Ouster By the People
Polls showing President Bush's approval ratings in the 20s and 30s and a New York Times survey last month reporting that people across the country are eager for an end to the current administration suggest that this nation has a problem it's going to have to live with for the next 17 months -- a failed presidency that won't reestablish its credibility with a national majority.
The political argument against Bush's continuing tenure is not frivolous. There are good reasons to see him as a failed president whose remaining time in office will be unproductive at best and destructive to the country's well-being at worst. But given the constitutional rules by which the presidency operates, there is no serious prospect of removing him from office.
A fine solution would be a Nixon-style resignation, but anyone who thinks that Bush and Vice President Cheney would give in to such a demand is dreaming. With no serious threat of impeachment looming, Bush and Cheney can afford to dismiss calls for their departure as the outcries of political extremists. Instead, the president, determined to stay the course, declares that his strategy in Iraq needs more time to work, that the many charges of abuse of power are unsubstantiated, and that, as with Harry Truman, who also lost his hold on the public in the last two years of his presidency, history will vindicate him.
It's enough to make people think about a constitutional amendment for removing a president other than by impeachment or because of incapacity, as is now provided for under the 25th Amendment.
Such an amendment would need to set a high bar for removal and include a process that would be the greatest possible expression of the popular will. This could best be achieved through a recall procedure beginning in the House and the Senate, where a 60 percent vote would be required in both chambers to initiate a national referendum that would be open to all citizens eligible to vote in state elections. The ballot would simply ask voters to say yes or no to removing the president and vice president from office immediately. Should a majority vote to recall both incumbents, the speaker of the House would succeed to the presidency and, under the provisions of the 25th Amendment, would choose a vice president, who would need to be confirmed by majorities in the House and the Senate.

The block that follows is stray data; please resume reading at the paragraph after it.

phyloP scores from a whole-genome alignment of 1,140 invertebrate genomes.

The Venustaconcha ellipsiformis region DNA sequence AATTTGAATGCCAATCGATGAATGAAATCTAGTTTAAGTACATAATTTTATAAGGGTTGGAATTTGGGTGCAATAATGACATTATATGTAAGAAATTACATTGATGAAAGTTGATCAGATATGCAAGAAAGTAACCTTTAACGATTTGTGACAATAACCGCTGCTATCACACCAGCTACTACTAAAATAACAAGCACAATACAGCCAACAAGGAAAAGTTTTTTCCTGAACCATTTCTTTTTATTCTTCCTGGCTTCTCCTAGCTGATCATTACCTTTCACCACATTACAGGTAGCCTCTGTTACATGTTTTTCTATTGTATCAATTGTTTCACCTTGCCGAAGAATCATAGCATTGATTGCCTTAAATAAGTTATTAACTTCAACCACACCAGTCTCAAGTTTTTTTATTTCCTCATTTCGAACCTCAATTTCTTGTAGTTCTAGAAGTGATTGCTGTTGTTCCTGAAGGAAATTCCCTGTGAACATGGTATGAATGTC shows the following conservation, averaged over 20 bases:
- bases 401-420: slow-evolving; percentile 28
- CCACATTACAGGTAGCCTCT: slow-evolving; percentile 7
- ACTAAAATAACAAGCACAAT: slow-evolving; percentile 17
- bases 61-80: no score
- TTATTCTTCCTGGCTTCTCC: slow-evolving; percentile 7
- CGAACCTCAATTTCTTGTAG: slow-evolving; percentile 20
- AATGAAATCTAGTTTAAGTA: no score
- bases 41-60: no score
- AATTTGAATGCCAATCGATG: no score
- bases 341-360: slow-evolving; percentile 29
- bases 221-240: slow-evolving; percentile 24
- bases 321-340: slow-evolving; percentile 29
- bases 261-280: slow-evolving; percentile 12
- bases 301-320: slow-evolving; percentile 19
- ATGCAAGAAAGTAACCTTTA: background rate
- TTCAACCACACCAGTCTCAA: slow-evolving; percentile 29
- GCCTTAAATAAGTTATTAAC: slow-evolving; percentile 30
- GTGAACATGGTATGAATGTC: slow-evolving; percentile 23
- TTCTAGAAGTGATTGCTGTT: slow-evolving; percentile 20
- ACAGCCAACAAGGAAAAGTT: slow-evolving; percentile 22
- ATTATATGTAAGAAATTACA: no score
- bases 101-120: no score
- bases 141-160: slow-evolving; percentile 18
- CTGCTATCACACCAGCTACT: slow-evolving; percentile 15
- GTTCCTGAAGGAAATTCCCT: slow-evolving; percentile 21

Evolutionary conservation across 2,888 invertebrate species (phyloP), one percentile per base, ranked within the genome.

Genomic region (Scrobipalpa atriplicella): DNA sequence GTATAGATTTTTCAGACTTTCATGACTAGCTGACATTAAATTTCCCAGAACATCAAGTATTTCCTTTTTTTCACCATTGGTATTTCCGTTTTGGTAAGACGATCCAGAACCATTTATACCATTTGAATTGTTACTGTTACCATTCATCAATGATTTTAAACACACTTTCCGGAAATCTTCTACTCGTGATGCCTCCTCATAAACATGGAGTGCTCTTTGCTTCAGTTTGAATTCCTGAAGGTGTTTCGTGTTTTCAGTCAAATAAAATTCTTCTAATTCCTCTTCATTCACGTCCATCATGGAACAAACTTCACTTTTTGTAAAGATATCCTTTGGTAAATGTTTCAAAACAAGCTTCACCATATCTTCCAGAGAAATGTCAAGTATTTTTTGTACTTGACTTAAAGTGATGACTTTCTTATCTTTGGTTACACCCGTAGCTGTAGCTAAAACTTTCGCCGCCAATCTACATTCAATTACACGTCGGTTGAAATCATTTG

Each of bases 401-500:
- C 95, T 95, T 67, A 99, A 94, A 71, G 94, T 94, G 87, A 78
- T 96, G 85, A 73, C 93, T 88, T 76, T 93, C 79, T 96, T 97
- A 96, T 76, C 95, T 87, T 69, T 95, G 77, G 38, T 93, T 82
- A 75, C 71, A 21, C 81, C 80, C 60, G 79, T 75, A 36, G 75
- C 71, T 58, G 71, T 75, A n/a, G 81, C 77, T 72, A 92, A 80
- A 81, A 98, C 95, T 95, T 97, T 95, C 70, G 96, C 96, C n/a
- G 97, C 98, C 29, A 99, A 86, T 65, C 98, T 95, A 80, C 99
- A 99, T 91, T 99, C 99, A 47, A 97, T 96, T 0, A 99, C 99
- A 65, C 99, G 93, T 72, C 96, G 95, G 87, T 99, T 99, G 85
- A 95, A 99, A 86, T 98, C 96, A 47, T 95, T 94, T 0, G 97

The new amendment would undoubtedly encourage some interest groups unhappy with administration policies to make abortive attempts to oust a president. But the public should remember that presidential setbacks such as those Franklin Roosevelt suffered in 1937-38 or Harry Truman experienced in 1946, when his approval ratings fell to 32 percent, were not the full measure of what they were later able to accomplish.
Judging from experience in the 18 states where a recall process exists for sitting governors, a presidential recall is likely to be rare. Only twice since progressives put the recall in place at the start of the last century have governors been ousted: Lynn J. Frazier in North Dakota in 1921 and, much more recently, Gray Davis in 2003 in California (where Arnold Schwarzenegger has gone on to give recall elections a good name).
However limited the use of this initiative might prove to be, its availability could help to pressure an ineffective, unpopular president into abandoning policies or altering actions that had turned the country against him. Would Presidents Ulysses S. Grant and Warren G. Harding have been so casual about the wrongdoing in their administrations if they knew that a device other than impeachment existed for ousting them? Might Herbert Hoover have been less rigid or more receptive to fresh ideas for dealing with the Depression if he had a greater sense of urgency about satisfying public demands for economic remedies? Would Lyndon Johnson have been so unyielding about escalating the war in Vietnam if he feared voter wrath before the end of his four-year term?
Such an amendment would compel presidents to think about public support or government by consensus throughout their time in office, rather than as they approached reelection, particularly during a second term, when they would otherwise have no reason to fear voter repudiation.
Obviously, this proposal is not going to affect Bush's tenure. But his presidency is a troubling lesson in the malaise that can settle over the country during the lame-duck period of a stubborn chief executive. The nation should be able to remove by an orderly constitutional process any president with an unyielding commitment to failed policies and an inability to renew the country's hope.
Robert Dallek is a historian the author most recently of "Nixon and Kissinger: Partners in Power."